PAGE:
On Fri, Feb 23, 2018 at 05:42:16PM +0000, Al Viro wrote:

>       4) the nasty one - shrink_dentry_list() evictions of zero-count 
> dentries.
> _That_ calls for careful use of RCU, etc. - none of the others need that.  
> Need
> to think how to deal with that sucker; in any case, I do not believe that 
> sharing
> said RCU use, etc. with any other cases would do anything other than 
> obfuscating
> the rest.

Arrrgh...  Actually, there's a nasty corner case where the variant in mainline 
broken.  Look:
        dentry placed on a shrink list
        we pick the fucker from the list and lock it.
        we call lock_parent() on it.
                dentry is not a root and it's not deleted, so we proceed.
                trylock fails.
                we grab rcu_read_lock()
                we drop dentry->d_lock
        on another CPU, something does e.g. d_prune_aliases() (or finds the
        sucker in hash and proceeds to unhash and dput(), etc.) - anything
        that evicts that dentry.  It is marked with DCACHE_MAY_FREE and left
        alone.  The parent, OTOH, is dropped and freeing gets scheduled as
        soon as RCU allows.
                we grab parent->d_lock
                we verify that dentry->d_parent is still the same (it is)
                we do rcu_read_unlock()
                we grab dentry->d_lock
                we return parent
At that point we are fucked - there's nothing to prevent parent from being
freed at any point.  And we assume that its ->d_lock is held and needs to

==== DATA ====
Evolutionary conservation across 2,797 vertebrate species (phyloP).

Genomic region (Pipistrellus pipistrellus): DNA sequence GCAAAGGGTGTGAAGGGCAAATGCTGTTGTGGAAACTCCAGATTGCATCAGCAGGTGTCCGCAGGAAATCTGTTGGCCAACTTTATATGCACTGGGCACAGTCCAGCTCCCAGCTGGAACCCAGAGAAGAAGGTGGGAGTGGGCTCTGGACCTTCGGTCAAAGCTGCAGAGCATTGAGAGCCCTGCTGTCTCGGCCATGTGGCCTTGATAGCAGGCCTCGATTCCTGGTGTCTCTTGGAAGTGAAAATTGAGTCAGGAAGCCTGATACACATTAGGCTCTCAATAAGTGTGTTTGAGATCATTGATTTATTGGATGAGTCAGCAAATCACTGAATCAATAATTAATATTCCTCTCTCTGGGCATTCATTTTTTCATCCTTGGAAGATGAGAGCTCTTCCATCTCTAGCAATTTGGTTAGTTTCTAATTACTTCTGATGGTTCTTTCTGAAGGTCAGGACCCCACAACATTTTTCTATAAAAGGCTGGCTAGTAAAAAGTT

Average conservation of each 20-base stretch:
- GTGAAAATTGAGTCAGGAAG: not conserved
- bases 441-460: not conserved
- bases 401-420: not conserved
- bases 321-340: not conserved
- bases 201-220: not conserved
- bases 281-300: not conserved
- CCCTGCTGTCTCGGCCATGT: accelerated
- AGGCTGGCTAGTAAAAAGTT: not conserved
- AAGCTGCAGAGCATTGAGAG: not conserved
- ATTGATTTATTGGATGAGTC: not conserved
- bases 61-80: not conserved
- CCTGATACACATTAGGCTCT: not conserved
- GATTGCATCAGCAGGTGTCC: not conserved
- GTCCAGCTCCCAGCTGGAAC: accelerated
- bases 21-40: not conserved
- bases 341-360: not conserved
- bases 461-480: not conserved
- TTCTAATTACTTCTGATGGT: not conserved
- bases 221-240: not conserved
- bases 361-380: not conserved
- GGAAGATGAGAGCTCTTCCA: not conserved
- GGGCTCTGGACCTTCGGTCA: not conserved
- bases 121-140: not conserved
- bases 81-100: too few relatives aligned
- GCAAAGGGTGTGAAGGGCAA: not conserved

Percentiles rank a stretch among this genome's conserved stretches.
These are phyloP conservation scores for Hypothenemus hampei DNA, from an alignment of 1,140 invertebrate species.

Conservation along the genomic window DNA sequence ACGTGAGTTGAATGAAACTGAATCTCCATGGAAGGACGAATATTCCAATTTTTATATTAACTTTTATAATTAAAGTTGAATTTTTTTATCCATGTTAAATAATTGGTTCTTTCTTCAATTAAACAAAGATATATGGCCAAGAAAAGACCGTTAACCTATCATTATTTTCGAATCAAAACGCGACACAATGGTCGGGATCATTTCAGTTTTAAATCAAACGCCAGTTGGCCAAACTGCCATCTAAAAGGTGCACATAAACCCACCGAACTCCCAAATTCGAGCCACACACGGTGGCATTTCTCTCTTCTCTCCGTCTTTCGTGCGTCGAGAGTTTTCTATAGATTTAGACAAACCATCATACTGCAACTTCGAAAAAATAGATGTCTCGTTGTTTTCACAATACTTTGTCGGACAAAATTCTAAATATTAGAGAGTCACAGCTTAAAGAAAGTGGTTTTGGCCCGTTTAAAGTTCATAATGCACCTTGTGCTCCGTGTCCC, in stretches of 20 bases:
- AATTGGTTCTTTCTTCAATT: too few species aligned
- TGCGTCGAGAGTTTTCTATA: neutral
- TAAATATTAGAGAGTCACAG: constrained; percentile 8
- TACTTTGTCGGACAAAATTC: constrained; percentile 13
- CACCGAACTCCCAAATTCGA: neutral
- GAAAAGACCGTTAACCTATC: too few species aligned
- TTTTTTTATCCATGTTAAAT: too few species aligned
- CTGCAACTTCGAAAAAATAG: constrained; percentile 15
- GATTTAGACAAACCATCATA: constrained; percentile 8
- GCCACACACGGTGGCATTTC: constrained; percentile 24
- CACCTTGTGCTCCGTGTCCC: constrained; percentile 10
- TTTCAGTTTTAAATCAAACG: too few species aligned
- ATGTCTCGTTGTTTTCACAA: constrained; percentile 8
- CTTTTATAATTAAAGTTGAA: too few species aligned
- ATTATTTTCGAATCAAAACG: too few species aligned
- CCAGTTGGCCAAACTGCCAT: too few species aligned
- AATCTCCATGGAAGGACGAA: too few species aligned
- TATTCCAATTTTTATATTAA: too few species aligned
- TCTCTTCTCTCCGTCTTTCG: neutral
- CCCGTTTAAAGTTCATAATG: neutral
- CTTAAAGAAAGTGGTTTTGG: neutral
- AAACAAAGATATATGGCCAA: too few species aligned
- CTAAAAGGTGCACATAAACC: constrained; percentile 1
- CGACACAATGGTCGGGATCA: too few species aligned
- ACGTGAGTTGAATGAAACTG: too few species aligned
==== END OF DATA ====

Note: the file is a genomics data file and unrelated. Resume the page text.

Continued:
be dropped.

The call site in d_prune_aliases() avoids the same scenario, since there we
are already holding ->i_lock and another thread won't get to __dentry_kill()
until we are done with lock_parent().

Unless I'm missing something, that's a (narrow) memory corruptor.  The window is
narrow, but not impossibly so - if that other thread had been spinning on 
to grab dentry->d_lock in d_prune_alias(), it has to squeeze through
                if (!dentry->d_lockref.count) {
and then in lock_parent() called there - through
        if (IS_ROOT(dentry))
                return NULL;
        if (unlikely(dentry->d_lockref.count < 0))
                return NULL;
        if (likely(spin_trylock(&parent->d_lock)))
before the first CPU gets through
        parent = READ_ONCE(dentry->d_parent);

The first CPU can't be preempted, but there's nothing to prevent an IRQ arriving
at that point, letting the second one win the race.


I think the (untested) patch below is -stable fodder:

lock_parent() needs to recheck if dentry got __dentry_kill'ed under it

In case when dentry passed to lock_parent() is protected from freeing only
by the fact that it's on a shrink list and trylock of parent fails, we
could get hit by __dentry_kill() (and subsequent dentry_kill(parent))
between unlocking dentry and locking presumed parent.  We need to recheck
that dentry is alive once we lock both it and parent *and* postpone
rcu_read_unlock() until after that point.  Otherwise we could return
a pointer to struct dentry that already is rcu-scheduled for freeing, with
->d_lock held on it; caller's subsequent attempt to unlock it can end
up with memory corruption.

Signed-off-by: Al Viro <v...@zeniv.linux.org.uk>
diff --git a/fs/dcache.c b/fs/dcache.c
index 7c38f39958bc..32aaab21e648 100644
--- a/fs/dcache.c
+++ b/fs/dcache.c
@@ -647,11 +647,16 @@ static inline struct dentry *lock_parent(struct dentry 
                goto again;
-       rcu_read_unlock();
-       if (parent != dentry)
+       if (parent != dentry) {
                spin_lock_nested(&dentry->d_lock, DENTRY_D_LOCK_NESTED);
-       else
+               if (unlikely(dentry->d_lockref.count < 0)) {
+                       spin_unlock(&parent->d_lock);
+                       parent = NULL;
+               }
+       } else {
                parent = NULL;
+       }
+       rcu_read_unlock();
        return parent;

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